Aviation Biofuel

A closer look at the future of biofuels in aviation.

Aviation

Aviation

Currently, aviation produces 2 percent of all man-made carbon dioxide emissions.
Aviation Biofuel

Aviation Biofuel

Aviation produces 12 percent of all transportation-related carbon dioxide, versus about 74 percent for vehicles.
Honeywell Biofuel Flight

Honeywell Biofuel Flight

Following Charles Lindbergh’s nonstop route from New York to Paris, Honeywell in June flew the first-ever transatlantic flight powered by biofuel, using a 50:50 blend of camelina-based fuel and jet-A in one engine of a Gulfstream G450.
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The two favored biofuel feedstocks at the moment are camelina, shown growing in test pots in the photo, and jatropha, both of which yield large amounts of needed oils, can grow in marginal soil and are drought-resistant.
Jatropha

Jatropha

Jatropha
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**The biggest barrier to widespread aviation biofuel adoption is a lack of production capacity.
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**As biofuel investment grows, in the form of government support and private funding, biomass processing will quickly ramp up, experts say. **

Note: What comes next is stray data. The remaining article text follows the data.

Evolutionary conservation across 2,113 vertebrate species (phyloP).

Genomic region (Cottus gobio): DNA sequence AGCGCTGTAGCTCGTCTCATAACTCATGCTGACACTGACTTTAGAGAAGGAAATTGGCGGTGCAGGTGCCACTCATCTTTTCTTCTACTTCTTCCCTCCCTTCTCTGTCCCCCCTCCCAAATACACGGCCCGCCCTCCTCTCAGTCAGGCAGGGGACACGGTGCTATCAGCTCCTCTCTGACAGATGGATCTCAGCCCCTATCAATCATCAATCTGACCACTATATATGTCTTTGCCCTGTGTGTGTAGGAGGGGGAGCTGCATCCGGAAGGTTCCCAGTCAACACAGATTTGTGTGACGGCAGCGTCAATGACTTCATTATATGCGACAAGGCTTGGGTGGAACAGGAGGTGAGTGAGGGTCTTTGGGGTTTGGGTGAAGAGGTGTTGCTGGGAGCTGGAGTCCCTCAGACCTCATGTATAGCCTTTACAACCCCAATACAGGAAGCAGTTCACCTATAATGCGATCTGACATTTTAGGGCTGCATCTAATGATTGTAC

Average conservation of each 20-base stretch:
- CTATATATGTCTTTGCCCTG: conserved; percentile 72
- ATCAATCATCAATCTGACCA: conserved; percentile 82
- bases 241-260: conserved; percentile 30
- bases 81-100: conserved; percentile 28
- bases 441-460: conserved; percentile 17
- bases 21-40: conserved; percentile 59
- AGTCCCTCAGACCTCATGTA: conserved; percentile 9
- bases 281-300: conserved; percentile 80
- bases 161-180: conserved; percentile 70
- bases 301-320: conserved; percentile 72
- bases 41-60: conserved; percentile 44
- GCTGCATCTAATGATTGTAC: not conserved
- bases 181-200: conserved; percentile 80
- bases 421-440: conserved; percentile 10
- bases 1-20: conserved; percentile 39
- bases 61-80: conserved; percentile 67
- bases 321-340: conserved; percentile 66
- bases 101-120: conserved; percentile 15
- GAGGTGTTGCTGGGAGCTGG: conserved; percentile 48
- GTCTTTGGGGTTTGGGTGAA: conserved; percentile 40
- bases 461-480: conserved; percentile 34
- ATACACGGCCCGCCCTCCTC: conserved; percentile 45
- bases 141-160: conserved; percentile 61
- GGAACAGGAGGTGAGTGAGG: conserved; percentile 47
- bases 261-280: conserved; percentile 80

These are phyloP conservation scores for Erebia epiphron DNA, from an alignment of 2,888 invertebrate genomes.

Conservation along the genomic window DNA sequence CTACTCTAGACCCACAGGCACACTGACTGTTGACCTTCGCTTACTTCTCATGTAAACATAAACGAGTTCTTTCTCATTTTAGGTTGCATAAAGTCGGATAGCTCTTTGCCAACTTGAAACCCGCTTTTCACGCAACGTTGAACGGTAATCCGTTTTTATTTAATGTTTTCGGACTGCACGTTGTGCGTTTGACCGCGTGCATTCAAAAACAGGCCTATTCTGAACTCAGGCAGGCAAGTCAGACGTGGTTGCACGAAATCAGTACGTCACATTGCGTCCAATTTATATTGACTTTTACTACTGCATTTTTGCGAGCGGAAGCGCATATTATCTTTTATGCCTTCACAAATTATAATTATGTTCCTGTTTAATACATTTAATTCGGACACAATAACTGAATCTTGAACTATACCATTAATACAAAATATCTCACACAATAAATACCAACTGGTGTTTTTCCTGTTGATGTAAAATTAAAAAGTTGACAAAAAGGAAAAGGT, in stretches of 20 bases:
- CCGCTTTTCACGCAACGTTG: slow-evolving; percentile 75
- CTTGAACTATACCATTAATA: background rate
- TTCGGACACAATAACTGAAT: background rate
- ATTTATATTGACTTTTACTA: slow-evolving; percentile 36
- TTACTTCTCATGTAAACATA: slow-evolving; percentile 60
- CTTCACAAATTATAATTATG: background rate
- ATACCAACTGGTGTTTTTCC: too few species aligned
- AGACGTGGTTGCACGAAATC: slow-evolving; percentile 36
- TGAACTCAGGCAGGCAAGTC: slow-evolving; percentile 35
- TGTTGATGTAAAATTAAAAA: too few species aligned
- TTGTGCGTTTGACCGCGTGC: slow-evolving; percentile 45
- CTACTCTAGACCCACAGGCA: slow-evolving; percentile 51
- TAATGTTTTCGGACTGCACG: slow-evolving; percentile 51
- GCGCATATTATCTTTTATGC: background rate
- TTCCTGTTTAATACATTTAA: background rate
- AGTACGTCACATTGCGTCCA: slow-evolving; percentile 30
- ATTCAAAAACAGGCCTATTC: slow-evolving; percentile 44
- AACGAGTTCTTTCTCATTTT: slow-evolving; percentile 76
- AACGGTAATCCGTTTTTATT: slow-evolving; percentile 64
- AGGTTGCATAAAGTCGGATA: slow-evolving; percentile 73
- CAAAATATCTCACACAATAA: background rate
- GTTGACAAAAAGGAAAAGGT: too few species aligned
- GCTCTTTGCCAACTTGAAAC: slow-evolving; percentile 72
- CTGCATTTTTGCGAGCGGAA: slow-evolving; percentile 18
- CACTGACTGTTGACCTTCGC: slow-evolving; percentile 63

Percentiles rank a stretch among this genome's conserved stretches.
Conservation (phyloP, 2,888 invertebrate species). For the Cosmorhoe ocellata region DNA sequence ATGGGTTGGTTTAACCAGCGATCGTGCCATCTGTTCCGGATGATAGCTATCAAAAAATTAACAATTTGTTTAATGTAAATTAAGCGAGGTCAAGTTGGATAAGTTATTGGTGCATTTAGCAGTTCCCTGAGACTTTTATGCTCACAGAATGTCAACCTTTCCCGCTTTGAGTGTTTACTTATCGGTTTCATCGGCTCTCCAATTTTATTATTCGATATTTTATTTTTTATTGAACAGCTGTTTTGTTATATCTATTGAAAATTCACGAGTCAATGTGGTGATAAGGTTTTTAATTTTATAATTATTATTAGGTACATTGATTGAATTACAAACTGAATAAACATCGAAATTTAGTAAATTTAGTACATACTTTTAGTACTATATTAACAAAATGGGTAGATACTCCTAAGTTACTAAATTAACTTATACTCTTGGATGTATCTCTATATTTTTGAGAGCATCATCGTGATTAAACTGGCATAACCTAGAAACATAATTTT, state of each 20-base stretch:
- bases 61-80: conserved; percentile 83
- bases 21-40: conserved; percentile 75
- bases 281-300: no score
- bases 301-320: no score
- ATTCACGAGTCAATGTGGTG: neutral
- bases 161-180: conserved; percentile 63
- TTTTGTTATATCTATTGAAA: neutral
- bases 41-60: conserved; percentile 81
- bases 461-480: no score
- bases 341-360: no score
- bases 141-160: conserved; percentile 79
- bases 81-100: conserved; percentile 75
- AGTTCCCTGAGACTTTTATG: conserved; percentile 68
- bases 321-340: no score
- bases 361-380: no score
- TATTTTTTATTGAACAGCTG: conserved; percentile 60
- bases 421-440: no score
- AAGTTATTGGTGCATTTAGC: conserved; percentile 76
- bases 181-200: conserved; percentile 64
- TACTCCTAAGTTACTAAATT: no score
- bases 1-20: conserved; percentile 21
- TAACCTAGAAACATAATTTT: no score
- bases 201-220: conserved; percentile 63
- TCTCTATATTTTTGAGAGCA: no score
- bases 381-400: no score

Commercial Airline Engine

Commercial Airline Engine

A commercial airliner coming out of the factory today is, on average, 82 percent more fuel-efficient per seat mile than one built in the 1960s.
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Lufthansa has been flying scheduled passenger flights with a 50:50 biofuel blend in this Airbus A321 since the alternative fuel gained approval last July.
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Global biofuel production has tripled in the last decade, but it still accounts for less than 3 percent of the world's transportation fuel supply.
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For more on this topic, check out our feature, "Biofuel Future."